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autrijus (1505)

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Journal of autrijus (1505)

Sunday November 06, 2005
04:28 PM

Day 247: Final day at Liz's - Coroutines, siglists, rebindable bindings

[ #27490 ]
Today is the last day of my stay at Liz and Wendy's. It was very enjoyable and productive, and I'm very grateful to their warm hospitality.

Liz and I had a SubEthaEdit session on coroutines today, with the brief notes merged to S17 (Liz is working on Englishify them at this moment).

Basically, a coroutine is an object that supports a .start method that initiates the lightweight thread behind it, and return a object that may be manipulated like any other threads. If you call it like a nullary function, it activates the thread until it hits yield, in which case it gives the control back to the caller. The return inside the thread will end itself immediately. Either way, if you attempt to call a finished thread, an exception will be thrown.

Then we get the extra magic of calling a Coroutine objects like a Code object. This will trigger &Coroutine::postcircumfix<( )>, which will take care of calling .start again after the thread has finished, and arrange it so the next call to the coroutine will resume the ongoing thread instead of starting a new one.

Finally, there is the question of calling an ongoing coroutine with parameters. I think rebinding the parameters makes sense (as you can inhibit it using is copy or explicit { my $x := $OUTER::x }), but iblech's idea of having yield returning the Arglist makes sense too. In any case this is userland code, so one can change the behaviour with a trait or a subclass of Coroutines.

On the PIL2 front, I looked at the three special forms (Assignment, Binding, Apply) and decided to unify them into method calls, so the user can override them all inside the same object model -- "Everything is an object."

The Apply form is easiest, as it's just method postcircumfix<( )> that takes an Arglist and gives back an Arglist. See the new S03 for more about the cool things you can do with Arglists.

Assignment is also manageable under the container model. It will be method infix:<=> on Array, Hash, Scalar objects. The List objects constructed with infix:<,> will also respond to this method, to implement the ($a, $b, $c) = (1, 2, 3) forms.

Binding almost feel like it should be a non-user-overridable special form, except we remembered the permanently-semi-official idea of Siglist objects, constructed with the :() notation. It turns out that if we specify binding as a method on the Siglist object, and that the compiler desugars LHS := RHS always as :(LHS).infix:<:=>(RHS), it will all Just Work. Under this regime, 3 := 4 will still be a compile-time error, as :(3) would make no sense -- the macro that turns sub (3) {...} into sub ($ where {$_ ~~ 3}) {...} would not apply to bare Siglist construction forms.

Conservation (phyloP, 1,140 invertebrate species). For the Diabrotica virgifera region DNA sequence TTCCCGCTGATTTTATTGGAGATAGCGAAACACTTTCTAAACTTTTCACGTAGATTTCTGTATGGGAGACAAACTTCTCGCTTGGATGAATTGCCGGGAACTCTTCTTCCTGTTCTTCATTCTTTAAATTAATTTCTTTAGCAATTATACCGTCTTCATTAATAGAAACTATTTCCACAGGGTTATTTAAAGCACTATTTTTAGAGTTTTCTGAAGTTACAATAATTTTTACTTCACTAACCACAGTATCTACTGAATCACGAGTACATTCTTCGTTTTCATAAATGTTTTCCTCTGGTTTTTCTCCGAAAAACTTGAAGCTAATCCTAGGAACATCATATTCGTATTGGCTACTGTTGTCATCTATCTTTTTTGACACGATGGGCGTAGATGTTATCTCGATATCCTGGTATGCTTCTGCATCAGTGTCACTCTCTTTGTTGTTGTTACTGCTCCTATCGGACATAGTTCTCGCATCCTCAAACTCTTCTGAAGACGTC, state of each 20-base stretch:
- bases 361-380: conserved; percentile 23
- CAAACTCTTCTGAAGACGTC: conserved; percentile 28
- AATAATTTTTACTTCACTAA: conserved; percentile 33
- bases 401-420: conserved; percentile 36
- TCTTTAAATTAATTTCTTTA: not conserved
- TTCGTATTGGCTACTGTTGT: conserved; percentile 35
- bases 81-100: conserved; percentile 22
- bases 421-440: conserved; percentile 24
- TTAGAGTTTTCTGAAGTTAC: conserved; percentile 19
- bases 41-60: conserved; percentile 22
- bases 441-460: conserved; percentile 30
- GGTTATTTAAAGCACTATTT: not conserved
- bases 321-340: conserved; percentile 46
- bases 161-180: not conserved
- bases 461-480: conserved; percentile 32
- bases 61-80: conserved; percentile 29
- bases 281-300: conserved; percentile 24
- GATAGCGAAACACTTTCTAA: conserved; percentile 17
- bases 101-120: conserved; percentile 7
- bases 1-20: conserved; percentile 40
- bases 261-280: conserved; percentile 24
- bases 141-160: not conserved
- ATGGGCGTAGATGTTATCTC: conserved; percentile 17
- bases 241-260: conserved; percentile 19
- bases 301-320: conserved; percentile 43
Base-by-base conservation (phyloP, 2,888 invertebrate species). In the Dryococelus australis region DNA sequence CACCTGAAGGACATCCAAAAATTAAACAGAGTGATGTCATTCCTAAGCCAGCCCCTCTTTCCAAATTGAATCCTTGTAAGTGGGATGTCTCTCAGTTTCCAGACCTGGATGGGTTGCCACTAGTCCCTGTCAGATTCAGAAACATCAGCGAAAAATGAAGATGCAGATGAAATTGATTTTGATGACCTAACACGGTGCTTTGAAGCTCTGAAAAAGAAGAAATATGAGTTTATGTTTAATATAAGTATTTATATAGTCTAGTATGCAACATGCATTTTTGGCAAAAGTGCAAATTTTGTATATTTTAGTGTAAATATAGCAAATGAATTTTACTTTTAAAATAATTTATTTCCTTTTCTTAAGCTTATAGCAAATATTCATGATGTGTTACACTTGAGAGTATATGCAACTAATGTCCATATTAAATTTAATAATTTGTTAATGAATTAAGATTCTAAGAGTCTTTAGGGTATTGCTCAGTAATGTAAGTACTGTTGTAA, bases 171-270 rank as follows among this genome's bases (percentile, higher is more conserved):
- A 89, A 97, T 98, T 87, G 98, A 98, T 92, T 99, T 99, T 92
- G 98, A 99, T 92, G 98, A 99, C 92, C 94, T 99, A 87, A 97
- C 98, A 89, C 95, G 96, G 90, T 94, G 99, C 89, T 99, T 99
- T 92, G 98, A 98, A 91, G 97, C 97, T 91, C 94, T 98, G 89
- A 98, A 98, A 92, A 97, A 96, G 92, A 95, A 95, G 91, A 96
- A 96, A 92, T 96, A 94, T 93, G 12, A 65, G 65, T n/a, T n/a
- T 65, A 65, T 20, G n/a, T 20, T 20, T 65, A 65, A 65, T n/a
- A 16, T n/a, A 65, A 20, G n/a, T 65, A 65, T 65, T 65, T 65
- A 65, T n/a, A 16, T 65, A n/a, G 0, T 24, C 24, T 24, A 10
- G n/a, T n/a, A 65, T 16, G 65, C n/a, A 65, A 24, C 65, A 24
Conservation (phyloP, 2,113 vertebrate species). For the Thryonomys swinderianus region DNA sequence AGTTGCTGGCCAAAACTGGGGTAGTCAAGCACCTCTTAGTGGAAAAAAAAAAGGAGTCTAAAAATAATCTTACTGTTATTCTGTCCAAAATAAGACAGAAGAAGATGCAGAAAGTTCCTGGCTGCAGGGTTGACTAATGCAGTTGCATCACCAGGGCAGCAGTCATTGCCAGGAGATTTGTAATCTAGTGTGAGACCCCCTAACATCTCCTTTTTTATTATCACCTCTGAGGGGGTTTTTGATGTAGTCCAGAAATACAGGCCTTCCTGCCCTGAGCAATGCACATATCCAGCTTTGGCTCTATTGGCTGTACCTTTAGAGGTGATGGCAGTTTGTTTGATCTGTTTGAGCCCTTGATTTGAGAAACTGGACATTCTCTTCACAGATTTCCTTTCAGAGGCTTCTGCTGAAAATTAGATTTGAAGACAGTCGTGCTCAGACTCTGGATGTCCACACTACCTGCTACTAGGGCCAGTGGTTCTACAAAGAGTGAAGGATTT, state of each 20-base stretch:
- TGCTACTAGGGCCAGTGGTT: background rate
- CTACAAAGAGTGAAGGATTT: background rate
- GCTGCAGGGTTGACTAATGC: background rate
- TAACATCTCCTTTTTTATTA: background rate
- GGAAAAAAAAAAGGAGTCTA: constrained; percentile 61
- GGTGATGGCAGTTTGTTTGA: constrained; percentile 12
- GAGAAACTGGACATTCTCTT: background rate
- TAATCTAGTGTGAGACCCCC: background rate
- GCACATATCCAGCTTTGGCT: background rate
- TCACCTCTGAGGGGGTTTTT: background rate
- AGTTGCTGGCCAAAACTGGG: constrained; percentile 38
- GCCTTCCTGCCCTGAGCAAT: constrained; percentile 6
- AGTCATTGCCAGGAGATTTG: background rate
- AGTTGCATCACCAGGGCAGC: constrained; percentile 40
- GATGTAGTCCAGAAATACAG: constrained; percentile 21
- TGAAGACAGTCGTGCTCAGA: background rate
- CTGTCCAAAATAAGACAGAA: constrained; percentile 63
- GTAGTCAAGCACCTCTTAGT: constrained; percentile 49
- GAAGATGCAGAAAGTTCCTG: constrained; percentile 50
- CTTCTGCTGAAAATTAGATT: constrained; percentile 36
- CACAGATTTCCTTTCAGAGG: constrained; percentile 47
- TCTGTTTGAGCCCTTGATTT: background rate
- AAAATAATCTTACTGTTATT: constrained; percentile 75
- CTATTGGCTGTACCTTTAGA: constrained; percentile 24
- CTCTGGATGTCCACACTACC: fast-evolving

So, PIL2 is looking good with fewer nodes and tighter object integration now. Maybe we are not yet at io's zero keywords level, but it's getting dangerously close. Note that all of this is outside specced domain -- we'll need to work them back to Synopses and tests, and run them through p6l and @Larry.

Of course, to recover a respectible performance under this regime, we need to rely on optimizers, early binding, and/or type inference. But that's two milestones ahead, so let's get the dynamism part right first...

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  • Passing the new arguments in as the return value of the yield is the only way that makes sense to me. Rebinding the original arguments might be very far removed from the yield statement (the coroutine might have started in one block of code, but the yield might be the n'th sub child, where the original arguments are totally inaccessible and will not be accessible until all of the nested subs have finished yielding partial results and have returned back to the the grandparent code that actually has access to
    • Additionally, it makes sense that the argument list for "start a new sequence" is different from "continue to find the next sequence element". The first argument list will contain arguments that are global to the entire sequence; while the second will be more local in meaning. The canonical coroutine example is a walker for a binary tree. The call that starts walking the tree might have an argument that chooses pre-order, in-order, or post-order traversal. That argument would not make sense for one of t
    • Hmm, maybe the ongoing subroutine needs a & method that simply resumes the yield, and then calling &coro(args) will pass args as yield's return value, just as you and iblech had argued for. Rebinding can then take place if the user asks for it, with an is rebound trait. What do you think of this?
      • Having both a functional and object interface to a coroutine is a separate issue. In the functional interface, if you don't have anything to pass as the return value from the yield, just pass nothing. So, &coro(args) will cause the yield to return (args) and &coro() has it return nothing. No need for a method to distinguish. Generally, I think that whenever you look to rebind the initialization arguments, you'd generally prefer to start a separate coroutine instance with different initialization